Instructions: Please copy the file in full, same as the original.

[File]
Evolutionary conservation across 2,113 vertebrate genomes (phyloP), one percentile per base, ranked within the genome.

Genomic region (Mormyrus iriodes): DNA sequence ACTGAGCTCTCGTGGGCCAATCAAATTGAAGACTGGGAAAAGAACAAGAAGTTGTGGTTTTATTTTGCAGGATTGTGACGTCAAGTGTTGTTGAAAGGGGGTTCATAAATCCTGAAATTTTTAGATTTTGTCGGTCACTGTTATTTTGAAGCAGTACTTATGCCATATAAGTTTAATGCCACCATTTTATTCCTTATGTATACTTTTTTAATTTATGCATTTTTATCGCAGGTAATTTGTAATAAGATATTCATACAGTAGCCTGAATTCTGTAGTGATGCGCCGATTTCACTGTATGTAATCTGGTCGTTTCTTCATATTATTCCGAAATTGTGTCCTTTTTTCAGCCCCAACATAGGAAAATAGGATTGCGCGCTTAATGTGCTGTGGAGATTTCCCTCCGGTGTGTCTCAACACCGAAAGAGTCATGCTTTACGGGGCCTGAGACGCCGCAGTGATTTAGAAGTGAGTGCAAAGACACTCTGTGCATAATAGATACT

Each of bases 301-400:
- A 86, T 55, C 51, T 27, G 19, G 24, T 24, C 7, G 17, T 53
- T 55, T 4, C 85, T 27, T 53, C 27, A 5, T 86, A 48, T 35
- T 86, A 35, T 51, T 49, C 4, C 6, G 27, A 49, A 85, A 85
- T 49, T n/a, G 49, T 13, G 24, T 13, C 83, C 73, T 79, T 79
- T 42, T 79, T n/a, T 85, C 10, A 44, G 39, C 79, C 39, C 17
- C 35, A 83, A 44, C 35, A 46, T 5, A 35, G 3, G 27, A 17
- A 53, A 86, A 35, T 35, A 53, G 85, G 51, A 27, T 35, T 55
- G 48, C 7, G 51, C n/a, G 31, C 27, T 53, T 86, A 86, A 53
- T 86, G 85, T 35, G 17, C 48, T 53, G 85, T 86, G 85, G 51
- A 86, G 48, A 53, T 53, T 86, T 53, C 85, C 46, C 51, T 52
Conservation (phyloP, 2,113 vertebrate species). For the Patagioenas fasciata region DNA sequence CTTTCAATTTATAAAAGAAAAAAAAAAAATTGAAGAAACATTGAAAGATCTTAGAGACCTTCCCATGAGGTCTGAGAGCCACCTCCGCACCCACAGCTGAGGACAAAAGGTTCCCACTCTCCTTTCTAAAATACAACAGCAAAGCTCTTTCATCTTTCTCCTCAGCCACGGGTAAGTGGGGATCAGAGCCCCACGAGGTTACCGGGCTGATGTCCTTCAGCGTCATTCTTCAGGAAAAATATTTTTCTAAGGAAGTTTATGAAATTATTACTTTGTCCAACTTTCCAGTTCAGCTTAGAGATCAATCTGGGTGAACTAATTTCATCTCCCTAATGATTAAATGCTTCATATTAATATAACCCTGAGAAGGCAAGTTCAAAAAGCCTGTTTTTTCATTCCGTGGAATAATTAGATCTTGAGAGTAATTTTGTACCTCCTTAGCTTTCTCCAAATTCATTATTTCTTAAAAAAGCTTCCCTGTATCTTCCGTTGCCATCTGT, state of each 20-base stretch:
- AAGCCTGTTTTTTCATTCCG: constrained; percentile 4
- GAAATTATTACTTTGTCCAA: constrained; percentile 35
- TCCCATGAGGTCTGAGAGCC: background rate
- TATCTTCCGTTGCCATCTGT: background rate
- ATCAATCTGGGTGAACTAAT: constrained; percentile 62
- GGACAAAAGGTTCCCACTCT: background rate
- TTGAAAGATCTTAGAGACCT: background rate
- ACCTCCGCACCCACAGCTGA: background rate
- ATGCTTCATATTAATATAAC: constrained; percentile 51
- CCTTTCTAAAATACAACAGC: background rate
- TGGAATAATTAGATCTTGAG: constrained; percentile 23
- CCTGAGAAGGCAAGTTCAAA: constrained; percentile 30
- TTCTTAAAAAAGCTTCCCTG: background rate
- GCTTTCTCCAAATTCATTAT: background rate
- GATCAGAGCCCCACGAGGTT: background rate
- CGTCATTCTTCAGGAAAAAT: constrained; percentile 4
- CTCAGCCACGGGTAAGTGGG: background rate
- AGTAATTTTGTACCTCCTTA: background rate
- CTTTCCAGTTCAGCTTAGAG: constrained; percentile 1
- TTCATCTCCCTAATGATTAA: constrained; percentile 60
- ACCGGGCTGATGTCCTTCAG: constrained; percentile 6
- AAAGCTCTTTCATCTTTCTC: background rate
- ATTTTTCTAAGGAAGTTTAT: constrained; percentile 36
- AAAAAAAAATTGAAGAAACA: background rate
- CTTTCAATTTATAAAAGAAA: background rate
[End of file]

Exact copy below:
Evolutionary conservation across 2,113 vertebrate genomes (phyloP), one percentile per base, ranked within the genome.

Genomic region (Mormyrus iriodes): DNA sequence ACTGAGCTCTCGTGGGCCAATCAAATTGAAGACTGGGAAAAGAACAAGAAGTTGTGGTTTTATTTTGCAGGATTGTGACGTCAAGTGTTGTTGAAAGGGGGTTCATAAATCCTGAAATTTTTAGATTTTGTCGGTCACTGTTATTTTGAAGCAGTACTTATGCCATATAAGTTTAATGCCACCATTTTATTCCTTATGTATACTTTTTTAATTTATGCATTTTTATCGCAGGTAATTTGTAATAAGATATTCATACAGTAGCCTGAATTCTGTAGTGATGCGCCGATTTCACTGTATGTAATCTGGTCGTTTCTTCATATTATTCCGAAATTGTGTCCTTTTTTCAGCCCCAACATAGGAAAATAGGATTGCGCGCTTAATGTGCTGTGGAGATTTCCCTCCGGTGTGTCTCAACACCGAAAGAGTCATGCTTTACGGGGCCTGAGACGCCGCAGTGATTTAGAAGTGAGTGCAAAGACACTCTGTGCATAATAGATACT

Each of bases 301-400:
- A 86, T 55, C 51, T 27, G 19, G 24, T 24, C 7, G 17, T 53
- T 55, T 4, C 85, T 27, T 53, C 27, A 5, T 86, A 48, T 35
- T 86, A 35, T 51, T 49, C 4, C 6, G 27, A 49, A 85, A 85
- T 49, T n/a, G 49, T 13, G 24, T 13, C 83, C 73, T 79, T 79
- T 42, T 79, T n/a, T 85, C 10, A 44, G 39, C 79, C 39, C 17
- C 35, A 83, A 44, C 35, A 46, T 5, A 35, G 3, G 27, A 17
- A 53, A 86, A 35, T 35, A 53, G 85, G 51, A 27, T 35, T 55
- G 48, C 7, G 51, C n/a, G 31, C 27, T 53, T 86, A 86, A 53
- T 86, G 85, T 35, G 17, C 48, T 53, G 85, T 86, G 85, G 51
- A 86, G 48, A 53, T 53, T 86, T 53, C 85, C 46, C 51, T 52
Conservation (phyloP, 2,113 vertebrate species). For the Patagioenas fasciata region DNA sequence CTTTCAATTTATAAAAGAAAAAAAAAAAATTGAAGAAACATTGAAAGATCTTAGAGACCTTCCCATGAGGTCTGAGAGCCACCTCCGCACCCACAGCTGAGGACAAAAGGTTCCCACTCTCCTTTCTAAAATACAACAGCAAAGCTCTTTCATCTTTCTCCTCAGCCACGGGTAAGTGGGGATCAGAGCCCCACGAGGTTACCGGGCTGATGTCCTTCAGCGTCATTCTTCAGGAAAAATATTTTTCTAAGGAAGTTTATGAAATTATTACTTTGTCCAACTTTCCAGTTCAGCTTAGAGATCAATCTGGGTGAACTAATTTCATCTCCCTAATGATTAAATGCTTCATATTAATATAACCCTGAGAAGGCAAGTTCAAAAAGCCTGTTTTTTCATTCCGTGGAATAATTAGATCTTGAGAGTAATTTTGTACCTCCTTAGCTTTCTCCAAATTCATTATTTCTTAAAAAAGCTTCCCTGTATCTTCCGTTGCCATCTGT, state of each 20-base stretch:
- AAGCCTGTTTTTTCATTCCG: constrained; percentile 4
- GAAATTATTACTTTGTCCAA: constrained; percentile 35
- TCCCATGAGGTCTGAGAGCC: background rate
- TATCTTCCGTTGCCATCTGT: background rate
- ATCAATCTGGGTGAACTAAT: constrained; percentile 62
- GGACAAAAGGTTCCCACTCT: background rate
- TTGAAAGATCTTAGAGACCT: background rate
- ACCTCCGCACCCACAGCTGA: background rate
- ATGCTTCATATTAATATAAC: constrained; percentile 51
- CCTTTCTAAAATACAACAGC: background rate
- TGGAATAATTAGATCTTGAG: constrained; percentile 23
- CCTGAGAAGGCAAGTTCAAA: constrained; percentile 30
- TTCTTAAAAAAGCTTCCCTG: background rate
- GCTTTCTCCAAATTCATTAT: background rate
- GATCAGAGCCCCACGAGGTT: background rate
- CGTCATTCTTCAGGAAAAAT: constrained; percentile 4
- CTCAGCCACGGGTAAGTGGG: background rate
- AGTAATTTTGTACCTCCTTA: background rate
- CTTTCCAGTTCAGCTTAGAG: constrained; percentile 1
- TTCATCTCCCTAATGATTAA: constrained; percentile 60
- ACCGGGCTGATGTCCTTCAG: constrained; percentile 6
- AAAGCTCTTTCATCTTTCTC: background rate
- ATTTTTCTAAGGAAGTTTAT: constrained; percentile 36
- AAAAAAAAATTGAAGAAACA: background rate
- CTTTCAATTTATAAAAGAAA: background rate